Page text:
Junction City officials will look to renew a special sales tax for debt relief purposes.

City Finance Director Lindsay Miller presented an option to place a special question on the Nov. 5 general election ballot during Tuesday night’s city commission meeting. The city’s 1 percent sales tax for debt services is set to expire on Dec. 31, 2020. If the sales tax is approved by voters, it would be renewed for 10 years. The sales tax brings in an estimated $3.5 million annually, Miller said.

“If it does not pass, the city will need to pursue other sources of revenue,” Miller said.

Debt payments are made to various agencies, including the Kansas Department of Transportation for street projects, City Manager Allen Dinkel said.

“We spend about $11 million a year in debt service,” Dinkel said. “So, the $3.5 million is just a part of the whole solution; an important part because if that wouldn’t happen, you would have to raise — at the current mill levy this year — it would be a minimum of 20 mills if it doesn’t pass.”

Dinkel said the main reason staff has requested to put the question on the ballot this year is because other items on it should attract voters.

“We have a general election in the fall for city and school elections,” Dinkel said. “It would be a good time to get people to the polls. Our next option of having a special election would be next August during the primary. And there may not be much happening in the primary; who knows? We cannot wait until the November election of 2020 because if you do, the state makes you wait three months. You’d actually have a gap of three months in your sales tax.”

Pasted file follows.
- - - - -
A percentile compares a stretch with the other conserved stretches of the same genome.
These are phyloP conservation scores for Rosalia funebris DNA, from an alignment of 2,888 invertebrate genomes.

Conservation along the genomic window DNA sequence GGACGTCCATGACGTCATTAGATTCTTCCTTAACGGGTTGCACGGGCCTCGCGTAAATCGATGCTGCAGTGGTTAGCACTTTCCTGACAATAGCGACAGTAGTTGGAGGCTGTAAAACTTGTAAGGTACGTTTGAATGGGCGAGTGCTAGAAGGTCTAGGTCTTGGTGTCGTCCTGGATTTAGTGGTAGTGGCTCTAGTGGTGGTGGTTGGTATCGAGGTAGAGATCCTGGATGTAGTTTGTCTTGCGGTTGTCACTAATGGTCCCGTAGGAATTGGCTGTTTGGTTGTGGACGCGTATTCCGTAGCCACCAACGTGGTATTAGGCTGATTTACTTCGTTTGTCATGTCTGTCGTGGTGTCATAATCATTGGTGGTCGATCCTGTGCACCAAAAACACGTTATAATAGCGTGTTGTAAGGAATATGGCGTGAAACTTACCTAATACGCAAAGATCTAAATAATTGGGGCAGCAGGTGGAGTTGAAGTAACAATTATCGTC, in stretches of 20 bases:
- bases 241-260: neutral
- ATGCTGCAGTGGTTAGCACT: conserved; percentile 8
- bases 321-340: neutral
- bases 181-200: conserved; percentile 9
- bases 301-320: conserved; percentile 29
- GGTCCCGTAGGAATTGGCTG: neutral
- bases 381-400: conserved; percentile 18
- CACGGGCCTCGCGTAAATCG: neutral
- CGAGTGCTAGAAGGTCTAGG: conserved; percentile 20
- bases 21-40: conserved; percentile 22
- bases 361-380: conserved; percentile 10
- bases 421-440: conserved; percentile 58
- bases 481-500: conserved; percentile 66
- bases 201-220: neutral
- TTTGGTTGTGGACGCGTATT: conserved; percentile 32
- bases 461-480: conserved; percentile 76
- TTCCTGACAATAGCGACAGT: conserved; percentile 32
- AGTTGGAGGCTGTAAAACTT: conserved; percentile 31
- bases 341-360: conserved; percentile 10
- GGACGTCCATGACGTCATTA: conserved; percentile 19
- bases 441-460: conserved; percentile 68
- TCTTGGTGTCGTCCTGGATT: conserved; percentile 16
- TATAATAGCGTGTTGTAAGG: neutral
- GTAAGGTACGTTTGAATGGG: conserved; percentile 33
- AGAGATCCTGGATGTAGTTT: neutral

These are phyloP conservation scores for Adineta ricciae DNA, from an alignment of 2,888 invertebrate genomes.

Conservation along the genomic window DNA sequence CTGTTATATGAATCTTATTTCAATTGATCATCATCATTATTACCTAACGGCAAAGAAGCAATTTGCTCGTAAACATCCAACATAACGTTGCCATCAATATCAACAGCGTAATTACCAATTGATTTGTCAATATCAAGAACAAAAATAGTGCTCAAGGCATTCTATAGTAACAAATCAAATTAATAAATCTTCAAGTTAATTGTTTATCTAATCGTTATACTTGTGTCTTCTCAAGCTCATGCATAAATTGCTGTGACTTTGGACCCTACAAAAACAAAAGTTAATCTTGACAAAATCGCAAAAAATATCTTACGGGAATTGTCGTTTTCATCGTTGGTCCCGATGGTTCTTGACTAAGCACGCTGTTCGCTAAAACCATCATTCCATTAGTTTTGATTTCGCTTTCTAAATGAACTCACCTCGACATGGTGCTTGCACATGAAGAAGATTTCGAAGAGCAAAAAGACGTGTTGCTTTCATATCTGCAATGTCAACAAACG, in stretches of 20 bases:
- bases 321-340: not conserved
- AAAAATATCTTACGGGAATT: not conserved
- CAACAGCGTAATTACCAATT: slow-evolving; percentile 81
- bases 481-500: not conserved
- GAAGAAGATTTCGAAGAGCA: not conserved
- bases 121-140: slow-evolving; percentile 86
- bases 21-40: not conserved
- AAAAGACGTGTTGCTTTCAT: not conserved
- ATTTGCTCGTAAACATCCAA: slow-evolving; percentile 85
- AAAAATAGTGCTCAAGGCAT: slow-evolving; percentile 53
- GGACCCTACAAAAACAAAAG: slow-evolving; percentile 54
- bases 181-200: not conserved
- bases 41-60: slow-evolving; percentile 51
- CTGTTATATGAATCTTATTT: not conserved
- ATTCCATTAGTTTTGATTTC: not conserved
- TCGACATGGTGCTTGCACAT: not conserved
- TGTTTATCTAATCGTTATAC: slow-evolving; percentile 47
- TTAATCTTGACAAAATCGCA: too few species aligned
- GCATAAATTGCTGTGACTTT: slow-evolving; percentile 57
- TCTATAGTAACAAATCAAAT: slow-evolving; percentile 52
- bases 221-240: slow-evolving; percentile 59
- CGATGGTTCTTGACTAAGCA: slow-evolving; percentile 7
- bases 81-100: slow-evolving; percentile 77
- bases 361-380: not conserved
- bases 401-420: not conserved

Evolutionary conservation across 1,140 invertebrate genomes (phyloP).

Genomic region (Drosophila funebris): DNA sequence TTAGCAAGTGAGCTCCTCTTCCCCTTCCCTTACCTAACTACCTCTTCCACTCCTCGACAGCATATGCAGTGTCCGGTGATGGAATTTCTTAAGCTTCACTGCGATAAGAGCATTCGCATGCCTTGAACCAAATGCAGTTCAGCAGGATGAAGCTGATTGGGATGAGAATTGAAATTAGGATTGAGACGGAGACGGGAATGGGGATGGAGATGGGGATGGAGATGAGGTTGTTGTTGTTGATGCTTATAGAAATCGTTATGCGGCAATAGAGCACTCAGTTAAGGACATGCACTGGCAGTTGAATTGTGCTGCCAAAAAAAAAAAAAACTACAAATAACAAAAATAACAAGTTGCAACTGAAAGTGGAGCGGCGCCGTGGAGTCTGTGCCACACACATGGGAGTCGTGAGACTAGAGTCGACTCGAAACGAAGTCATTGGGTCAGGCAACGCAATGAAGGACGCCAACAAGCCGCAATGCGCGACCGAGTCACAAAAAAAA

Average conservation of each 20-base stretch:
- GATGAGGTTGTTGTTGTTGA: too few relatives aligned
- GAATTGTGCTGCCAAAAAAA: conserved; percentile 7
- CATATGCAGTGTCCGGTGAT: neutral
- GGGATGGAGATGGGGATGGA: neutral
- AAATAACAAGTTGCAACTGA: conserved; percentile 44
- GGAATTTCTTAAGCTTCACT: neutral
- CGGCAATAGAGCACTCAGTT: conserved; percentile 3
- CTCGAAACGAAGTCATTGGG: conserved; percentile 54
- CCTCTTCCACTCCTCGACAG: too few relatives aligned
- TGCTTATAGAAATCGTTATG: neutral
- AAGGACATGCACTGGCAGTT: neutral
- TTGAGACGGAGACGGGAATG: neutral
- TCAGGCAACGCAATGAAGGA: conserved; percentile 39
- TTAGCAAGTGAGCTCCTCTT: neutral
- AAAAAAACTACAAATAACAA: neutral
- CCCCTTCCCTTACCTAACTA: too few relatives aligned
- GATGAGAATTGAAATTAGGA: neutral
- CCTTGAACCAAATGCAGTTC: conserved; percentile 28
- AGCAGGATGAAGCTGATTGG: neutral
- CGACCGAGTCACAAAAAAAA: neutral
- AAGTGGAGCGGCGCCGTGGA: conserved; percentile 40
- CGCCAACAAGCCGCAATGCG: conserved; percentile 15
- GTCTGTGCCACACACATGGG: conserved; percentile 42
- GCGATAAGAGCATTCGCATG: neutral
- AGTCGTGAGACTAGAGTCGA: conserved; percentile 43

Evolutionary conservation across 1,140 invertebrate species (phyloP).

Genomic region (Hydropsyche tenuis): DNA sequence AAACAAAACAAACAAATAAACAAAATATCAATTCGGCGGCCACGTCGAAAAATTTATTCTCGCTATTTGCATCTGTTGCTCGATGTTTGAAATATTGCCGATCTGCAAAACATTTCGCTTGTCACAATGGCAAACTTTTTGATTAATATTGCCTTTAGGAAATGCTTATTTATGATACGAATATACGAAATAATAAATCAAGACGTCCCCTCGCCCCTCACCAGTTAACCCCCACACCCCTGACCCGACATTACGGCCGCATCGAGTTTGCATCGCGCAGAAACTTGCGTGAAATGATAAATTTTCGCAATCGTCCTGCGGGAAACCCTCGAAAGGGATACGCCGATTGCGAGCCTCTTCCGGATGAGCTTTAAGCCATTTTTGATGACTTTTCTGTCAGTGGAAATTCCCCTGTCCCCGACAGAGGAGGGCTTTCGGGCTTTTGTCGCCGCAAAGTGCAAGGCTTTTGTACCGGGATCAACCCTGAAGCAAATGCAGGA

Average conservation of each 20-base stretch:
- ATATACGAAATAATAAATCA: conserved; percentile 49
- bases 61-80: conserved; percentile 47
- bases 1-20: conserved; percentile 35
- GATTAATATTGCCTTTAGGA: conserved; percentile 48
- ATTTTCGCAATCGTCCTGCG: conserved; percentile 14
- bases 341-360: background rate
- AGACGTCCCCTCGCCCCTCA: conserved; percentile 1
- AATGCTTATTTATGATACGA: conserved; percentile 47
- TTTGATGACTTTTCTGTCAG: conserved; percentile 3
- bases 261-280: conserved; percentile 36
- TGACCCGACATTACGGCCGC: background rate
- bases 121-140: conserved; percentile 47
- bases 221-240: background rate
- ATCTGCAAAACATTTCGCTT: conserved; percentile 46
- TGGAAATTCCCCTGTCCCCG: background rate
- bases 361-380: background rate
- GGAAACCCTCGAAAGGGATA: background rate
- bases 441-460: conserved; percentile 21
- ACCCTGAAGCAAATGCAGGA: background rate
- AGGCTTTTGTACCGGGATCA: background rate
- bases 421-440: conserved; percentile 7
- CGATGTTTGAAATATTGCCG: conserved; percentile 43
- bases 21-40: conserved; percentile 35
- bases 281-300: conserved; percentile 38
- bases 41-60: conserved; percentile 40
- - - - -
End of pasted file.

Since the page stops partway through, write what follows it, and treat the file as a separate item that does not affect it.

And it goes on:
Mayor Pat Landes said he approved of the request.

“It’s the most equitable way to distribute the burden for everyone, even those from out of town,” Landes said. “The last thing we want to see is people’s property taxes going up, so this is the best way to do it. So everybody can help with that.”

Dinkel said the city’s general obligation debt has gone down since he began working in Junction City four-and-a-half years ago.

“The general obligation debt was roughly $114 million when I started in January 2015,” Dinkel said. “Our general obligation debt after this year is going to be in the mid-70 millions. Still way too high, but a far cry from where it was. And you have to remember the $114 (million) is a lot less than it was before that. It’s been a good approach the city has used to address the situation to move forward.”

Each year the city makes payments on the debt, it chips away at the principal, Dinkel said.

“Like a house payment, the further you get into it, the more you pay in principal and the less you pay in interest,” Dinkel said.

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